Moderate Dems meet to save party from the socialists

Red-state Democrats, many of them representing districts won by Donald Trump in 2016, met in Columbus, Ohio to come up with a strategy to counter what they see as the socialist takeover of their party.

They describe themselves as "moderate" – a relative term for both sides in this day and age.  At the very least, they are far less strident and not quite as hysterically anti-Trump as the rest of their party.

But whether they can counter the growing influence of Bernie Sanders and the new Democratic Party star, Alexandria Ocasio-Cortez, remains to be seen.


Pragmatism may be a tougher sell in the Donald Trump era, but with the 2020 presidential race just around the corner, moderate Democrats know they are running out of time to reassert themselves.

The gathering here was just that – an effort to offer an attractive alternative to the rising Sanders-style populist left in the upcoming presidential race.  Where progressives see a rare opportunity to capitalize on an energized Democratic base, moderates see a better chance to win over Republicans turned off by Trump.

The fact that a billionaire real estate developer, Winston Fisher, co-cohosted [sic] the event and addressed attendees twice underscored that this group is not interested in the class warfare vilifying the "millionaires and billionaires" found in Sanders' stump speech.

"You're not going to make me hate somebody just because they're rich.  I want to be rich!" Rep. Tim Ryan, D-Ohio, a potential presidential candidate, said Friday to laughs.

With radicals preparing drum head trials for Trump, his supporters, the rich, and just about anyone who disagrees with them, Rep. Ryan might want to rethink his desire to be "rich."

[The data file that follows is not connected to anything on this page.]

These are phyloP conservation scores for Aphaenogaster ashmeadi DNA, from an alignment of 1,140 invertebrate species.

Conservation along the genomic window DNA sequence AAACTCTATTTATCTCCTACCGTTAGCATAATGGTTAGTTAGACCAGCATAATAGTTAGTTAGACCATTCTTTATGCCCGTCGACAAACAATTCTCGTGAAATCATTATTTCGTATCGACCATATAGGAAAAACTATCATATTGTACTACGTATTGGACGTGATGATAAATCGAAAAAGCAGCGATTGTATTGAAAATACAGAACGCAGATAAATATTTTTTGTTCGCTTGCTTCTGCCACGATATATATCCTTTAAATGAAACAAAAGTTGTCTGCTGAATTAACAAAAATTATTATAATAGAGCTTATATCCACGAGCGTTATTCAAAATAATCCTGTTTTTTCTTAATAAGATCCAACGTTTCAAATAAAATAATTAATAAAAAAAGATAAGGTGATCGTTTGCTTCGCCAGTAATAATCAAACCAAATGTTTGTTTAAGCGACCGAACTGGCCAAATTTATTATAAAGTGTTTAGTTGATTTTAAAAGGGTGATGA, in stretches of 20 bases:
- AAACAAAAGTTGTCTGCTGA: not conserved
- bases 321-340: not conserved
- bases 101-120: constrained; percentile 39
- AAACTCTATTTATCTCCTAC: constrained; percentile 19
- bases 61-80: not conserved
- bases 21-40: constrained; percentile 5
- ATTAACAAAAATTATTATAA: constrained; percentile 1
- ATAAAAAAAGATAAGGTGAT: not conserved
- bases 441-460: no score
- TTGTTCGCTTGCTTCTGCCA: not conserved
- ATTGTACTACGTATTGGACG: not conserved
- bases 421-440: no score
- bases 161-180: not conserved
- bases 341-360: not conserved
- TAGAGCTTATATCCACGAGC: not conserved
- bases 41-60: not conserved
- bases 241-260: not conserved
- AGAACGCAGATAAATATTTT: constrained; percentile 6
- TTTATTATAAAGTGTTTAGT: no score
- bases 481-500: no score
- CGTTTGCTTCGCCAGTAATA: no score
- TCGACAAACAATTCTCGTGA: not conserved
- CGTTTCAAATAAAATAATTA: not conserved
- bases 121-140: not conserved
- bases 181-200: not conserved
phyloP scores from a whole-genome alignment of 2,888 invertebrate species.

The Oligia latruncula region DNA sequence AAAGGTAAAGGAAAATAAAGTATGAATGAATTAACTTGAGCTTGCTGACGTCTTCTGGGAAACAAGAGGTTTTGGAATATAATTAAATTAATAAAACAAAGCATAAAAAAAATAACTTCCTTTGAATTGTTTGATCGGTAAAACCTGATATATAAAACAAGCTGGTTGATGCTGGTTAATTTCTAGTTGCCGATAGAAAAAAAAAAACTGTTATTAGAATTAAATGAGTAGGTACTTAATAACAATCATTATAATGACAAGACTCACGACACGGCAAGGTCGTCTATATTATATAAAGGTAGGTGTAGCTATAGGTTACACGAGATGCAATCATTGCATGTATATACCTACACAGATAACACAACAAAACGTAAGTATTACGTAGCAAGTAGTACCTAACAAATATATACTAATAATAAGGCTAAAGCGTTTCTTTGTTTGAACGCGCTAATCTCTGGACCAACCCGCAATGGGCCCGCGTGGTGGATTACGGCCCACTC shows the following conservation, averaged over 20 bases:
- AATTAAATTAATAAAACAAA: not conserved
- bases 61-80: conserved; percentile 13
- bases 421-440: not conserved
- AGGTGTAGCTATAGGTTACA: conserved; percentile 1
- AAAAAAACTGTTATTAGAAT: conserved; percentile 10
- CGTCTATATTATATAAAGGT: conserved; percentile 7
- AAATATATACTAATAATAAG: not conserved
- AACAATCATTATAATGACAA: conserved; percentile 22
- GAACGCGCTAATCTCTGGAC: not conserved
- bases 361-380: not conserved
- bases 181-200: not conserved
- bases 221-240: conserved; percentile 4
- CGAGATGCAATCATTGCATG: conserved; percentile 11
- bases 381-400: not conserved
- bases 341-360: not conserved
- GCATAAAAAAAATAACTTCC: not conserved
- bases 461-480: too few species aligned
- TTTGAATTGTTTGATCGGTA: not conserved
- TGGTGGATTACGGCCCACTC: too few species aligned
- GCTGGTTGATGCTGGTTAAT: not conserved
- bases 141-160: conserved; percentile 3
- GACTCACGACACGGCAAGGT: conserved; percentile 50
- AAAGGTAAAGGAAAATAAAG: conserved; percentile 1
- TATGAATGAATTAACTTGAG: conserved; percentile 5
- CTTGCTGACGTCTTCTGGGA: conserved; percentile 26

These moderates appear to be the only Democrats who realize the danger the party is in:

But some elected officials in relatively conservative areas say progressives are clueless about what their agenda would mean for Democrats outside major cities and the coasts.

"We will be a permanent minority party in this country," said Iowa state Sen. Jeff Danielson, a firefighter who represents an area that saw one of the biggest swings from Barack Obama to Trump during the 2016 election.

Single-payer, government-run health care may be a popular party plank in New York City, where Ocascio-Cortez [sic], a Democratic Socialist, recently won a high-profile primary, Danielson said, but added, "it does not work in the rest of America ... and I'm tired of losing."

Moderates said they feel they're being drowned out by louder voices on the left.

Rep. Cheri Bustos, D-Ill., a member of the House Democratic leadership who represents a district Trump won, invoked Richard Nixon's "silent majority."

"If you look throughout the heartland, there's a silent majority who just wants normalcy.  Who wants to see that people are going out to Washington to fight for them in a civil way and get something done," she told reporters.

That's an extraordinary admission from Rep. Bustos.  The radicals oppose "normalcy," which isn't a surprise to most of us, but is unusual coming from a Democratic member of Congress.

Realistically, the Democratic moderates have no better chance of impacting the direction of their party than GOP moderates have in influencing Republicans.  This situation predates Donald Trump's presidency, although the polarization has gotten worse in the last two years.

Former FBI director James Comey warns the Democrats not to "lose your minds" and embrace socialism.  It is probably too late for that.  The question now becomes, will socialism sell in the heartland? 

At least some Democrats are convinced it won't.

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